As reported in “The Riposte” (precursor to “American Fencing”), there was a debate in 1940 on whether or not electric epee should return to the “1-Touch”format or remain the new “Best 3 of 5” format. With World War II preoccupying Europe and both the Olympic and FIE competitions being cancelled, America was in a position to go its own way and experiment with alternate formats without conflicting with the FIE.
Arguments for “1-Touch” epee was it simulated the duel closer and the electric epee was still relatively new and considered easily prone to failure. With the price for three electric epees (The amount being necessary to make it through a tournament) being upwards of $30 it was thought cost was driving away new epee fencers. Counter arguments ranged from victory in a “1-Touch” bout being more luck than skill and the need to train with the international standard in mind in anticipation of the war ending and international competition returning.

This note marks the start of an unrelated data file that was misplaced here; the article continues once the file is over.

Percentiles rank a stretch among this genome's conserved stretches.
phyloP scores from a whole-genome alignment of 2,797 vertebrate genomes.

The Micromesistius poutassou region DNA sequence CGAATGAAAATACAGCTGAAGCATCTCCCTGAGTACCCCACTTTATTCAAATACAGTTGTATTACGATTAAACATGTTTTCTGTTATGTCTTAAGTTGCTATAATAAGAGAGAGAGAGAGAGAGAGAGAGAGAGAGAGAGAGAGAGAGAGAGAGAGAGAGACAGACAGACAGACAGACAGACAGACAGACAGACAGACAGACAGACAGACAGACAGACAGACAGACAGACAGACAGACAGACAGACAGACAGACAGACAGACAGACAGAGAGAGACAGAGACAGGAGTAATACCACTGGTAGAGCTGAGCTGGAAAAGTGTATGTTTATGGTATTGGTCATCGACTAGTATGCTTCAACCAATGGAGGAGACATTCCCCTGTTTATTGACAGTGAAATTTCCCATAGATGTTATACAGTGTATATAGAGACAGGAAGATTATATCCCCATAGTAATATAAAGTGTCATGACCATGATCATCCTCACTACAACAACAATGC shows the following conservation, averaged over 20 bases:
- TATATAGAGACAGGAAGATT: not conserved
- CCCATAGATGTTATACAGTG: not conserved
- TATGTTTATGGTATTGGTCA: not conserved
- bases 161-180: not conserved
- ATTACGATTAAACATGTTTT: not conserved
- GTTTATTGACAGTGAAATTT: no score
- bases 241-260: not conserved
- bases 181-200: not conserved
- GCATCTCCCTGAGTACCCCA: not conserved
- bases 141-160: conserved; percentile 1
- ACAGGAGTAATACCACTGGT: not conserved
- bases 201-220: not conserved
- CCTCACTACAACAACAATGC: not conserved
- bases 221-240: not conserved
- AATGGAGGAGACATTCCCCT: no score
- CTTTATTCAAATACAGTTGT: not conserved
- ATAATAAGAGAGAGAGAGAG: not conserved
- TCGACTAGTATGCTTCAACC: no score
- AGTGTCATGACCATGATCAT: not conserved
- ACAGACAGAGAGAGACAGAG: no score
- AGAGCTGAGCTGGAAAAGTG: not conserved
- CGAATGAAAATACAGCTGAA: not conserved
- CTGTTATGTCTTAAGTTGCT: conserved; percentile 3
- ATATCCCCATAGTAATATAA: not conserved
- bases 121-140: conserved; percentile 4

While the “1-Touch” format remained in local competitions, championships were fenced with the “Best of 3 of 5.” That was until 1942 when a shortage of Epee blades and electric components forced the return of the “1-Touch” Format for all championships, the first time since 1931. Given the choice of “1-Touch” Electric or Three Touch Dry, it was decided “1-Touch” Electric Epee was more favorable.